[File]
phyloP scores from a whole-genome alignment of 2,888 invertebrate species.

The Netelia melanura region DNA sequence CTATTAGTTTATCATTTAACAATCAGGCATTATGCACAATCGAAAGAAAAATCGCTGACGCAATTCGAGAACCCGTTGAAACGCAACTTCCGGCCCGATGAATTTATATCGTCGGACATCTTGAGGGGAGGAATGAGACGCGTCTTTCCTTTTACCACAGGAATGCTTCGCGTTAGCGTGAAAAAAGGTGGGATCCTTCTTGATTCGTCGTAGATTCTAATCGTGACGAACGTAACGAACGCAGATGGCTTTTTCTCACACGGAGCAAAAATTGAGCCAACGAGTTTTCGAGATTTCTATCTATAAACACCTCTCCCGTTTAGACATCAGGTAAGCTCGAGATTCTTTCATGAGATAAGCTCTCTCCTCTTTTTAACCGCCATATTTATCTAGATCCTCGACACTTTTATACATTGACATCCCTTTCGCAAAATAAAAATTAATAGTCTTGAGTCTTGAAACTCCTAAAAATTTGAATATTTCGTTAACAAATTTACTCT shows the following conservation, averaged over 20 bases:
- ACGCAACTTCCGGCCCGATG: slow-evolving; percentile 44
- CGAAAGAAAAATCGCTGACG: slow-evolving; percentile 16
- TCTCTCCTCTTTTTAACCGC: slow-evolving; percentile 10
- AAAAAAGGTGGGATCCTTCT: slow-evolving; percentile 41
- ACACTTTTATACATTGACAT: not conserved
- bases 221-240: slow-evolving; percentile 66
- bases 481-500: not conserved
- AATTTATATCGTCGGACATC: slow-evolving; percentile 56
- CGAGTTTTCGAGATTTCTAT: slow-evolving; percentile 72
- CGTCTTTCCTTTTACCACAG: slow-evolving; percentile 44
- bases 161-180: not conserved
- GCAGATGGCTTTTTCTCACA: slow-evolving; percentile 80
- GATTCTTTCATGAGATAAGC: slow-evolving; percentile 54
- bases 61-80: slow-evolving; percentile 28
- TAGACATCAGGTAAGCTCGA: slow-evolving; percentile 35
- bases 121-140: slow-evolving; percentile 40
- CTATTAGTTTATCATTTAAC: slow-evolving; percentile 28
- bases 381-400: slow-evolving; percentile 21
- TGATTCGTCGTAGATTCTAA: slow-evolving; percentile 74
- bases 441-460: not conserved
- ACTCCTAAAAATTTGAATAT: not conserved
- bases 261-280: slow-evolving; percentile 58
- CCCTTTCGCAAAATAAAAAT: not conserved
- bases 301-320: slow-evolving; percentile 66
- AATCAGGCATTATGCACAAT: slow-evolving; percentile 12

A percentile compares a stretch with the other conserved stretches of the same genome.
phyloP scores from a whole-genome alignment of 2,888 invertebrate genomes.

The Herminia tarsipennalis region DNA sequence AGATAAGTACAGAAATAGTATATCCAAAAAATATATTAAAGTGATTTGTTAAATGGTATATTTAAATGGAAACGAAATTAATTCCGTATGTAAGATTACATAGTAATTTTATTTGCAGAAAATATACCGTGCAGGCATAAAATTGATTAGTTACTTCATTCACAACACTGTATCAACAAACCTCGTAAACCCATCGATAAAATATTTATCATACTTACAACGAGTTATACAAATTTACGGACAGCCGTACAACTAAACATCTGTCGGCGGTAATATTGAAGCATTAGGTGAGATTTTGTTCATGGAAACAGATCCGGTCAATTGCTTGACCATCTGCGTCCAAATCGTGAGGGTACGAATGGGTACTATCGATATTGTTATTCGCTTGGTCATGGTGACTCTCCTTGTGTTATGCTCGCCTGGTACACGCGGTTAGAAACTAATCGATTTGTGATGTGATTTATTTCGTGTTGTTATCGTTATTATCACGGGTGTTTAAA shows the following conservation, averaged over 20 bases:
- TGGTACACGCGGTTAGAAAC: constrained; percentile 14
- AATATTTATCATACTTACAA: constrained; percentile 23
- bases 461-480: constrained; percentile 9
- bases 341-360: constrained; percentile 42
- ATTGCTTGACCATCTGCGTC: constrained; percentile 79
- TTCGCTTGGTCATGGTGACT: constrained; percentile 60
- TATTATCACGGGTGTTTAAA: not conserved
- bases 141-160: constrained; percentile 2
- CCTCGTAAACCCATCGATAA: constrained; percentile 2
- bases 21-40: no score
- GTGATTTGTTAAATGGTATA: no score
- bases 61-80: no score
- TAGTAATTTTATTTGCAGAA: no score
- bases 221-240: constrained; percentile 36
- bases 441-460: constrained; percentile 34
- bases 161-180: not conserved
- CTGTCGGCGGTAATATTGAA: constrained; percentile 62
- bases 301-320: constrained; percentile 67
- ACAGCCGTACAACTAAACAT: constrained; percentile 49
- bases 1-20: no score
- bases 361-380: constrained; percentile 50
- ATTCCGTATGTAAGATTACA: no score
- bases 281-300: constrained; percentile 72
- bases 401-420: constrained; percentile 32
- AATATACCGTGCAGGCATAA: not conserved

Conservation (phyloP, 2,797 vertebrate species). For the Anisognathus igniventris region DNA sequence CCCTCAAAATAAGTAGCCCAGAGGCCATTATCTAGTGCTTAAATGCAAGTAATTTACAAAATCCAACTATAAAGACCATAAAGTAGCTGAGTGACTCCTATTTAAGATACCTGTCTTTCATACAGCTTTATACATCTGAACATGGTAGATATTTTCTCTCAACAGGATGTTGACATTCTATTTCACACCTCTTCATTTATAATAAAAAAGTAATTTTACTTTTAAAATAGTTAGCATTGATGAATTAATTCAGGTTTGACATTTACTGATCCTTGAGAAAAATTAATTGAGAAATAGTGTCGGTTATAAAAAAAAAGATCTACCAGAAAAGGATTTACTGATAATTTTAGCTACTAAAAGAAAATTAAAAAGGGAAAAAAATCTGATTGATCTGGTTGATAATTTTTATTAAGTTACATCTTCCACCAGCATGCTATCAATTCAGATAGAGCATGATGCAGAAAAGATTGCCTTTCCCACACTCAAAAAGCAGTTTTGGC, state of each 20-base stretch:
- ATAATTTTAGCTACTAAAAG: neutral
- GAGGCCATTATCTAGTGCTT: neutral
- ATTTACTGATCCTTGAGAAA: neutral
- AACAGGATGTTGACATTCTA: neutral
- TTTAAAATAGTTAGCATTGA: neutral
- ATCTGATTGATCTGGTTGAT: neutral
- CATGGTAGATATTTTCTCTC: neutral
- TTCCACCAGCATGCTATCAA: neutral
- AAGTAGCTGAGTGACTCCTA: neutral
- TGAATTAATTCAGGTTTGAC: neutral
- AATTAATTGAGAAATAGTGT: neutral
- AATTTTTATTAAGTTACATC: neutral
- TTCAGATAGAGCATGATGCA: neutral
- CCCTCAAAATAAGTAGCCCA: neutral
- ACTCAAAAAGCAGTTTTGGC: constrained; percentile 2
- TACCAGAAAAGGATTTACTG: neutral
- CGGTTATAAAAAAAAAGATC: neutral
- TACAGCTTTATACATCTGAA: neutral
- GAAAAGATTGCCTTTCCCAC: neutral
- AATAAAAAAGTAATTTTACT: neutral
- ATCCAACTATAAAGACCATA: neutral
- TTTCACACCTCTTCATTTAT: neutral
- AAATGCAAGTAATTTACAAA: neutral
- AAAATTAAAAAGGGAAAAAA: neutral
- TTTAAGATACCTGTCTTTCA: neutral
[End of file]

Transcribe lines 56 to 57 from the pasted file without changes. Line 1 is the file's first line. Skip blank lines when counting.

Conservation (phyloP, 2,797 vertebrate species). For the Anisognathus igniventris region DNA sequence CCCTCAAAATAAGTAGCCCAGAGGCCATTATCTAGTGCTTAAATGCAAGTAATTTACAAAATCCAACTATAAAGACCATAAAGTAGCTGAGTGACTCCTATTTAAGATACCTGTCTTTCATACAGCTTTATACATCTGAACATGGTAGATATTTTCTCTCAACAGGATGTTGACATTCTATTTCACACCTCTTCATTTATAATAAAAAAGTAATTTTACTTTTAAAATAGTTAGCATTGATGAATTAATTCAGGTTTGACATTTACTGATCCTTGAGAAAAATTAATTGAGAAATAGTGTCGGTTATAAAAAAAAAGATCTACCAGAAAAGGATTTACTGATAATTTTAGCTACTAAAAGAAAATTAAAAAGGGAAAAAAATCTGATTGATCTGGTTGATAATTTTTATTAAGTTACATCTTCCACCAGCATGCTATCAATTCAGATAGAGCATGATGCAGAAAAGATTGCCTTTCCCACACTCAAAAAGCAGTTTTGGC, state of each 20-base stretch:
- ATAATTTTAGCTACTAAAAG: neutral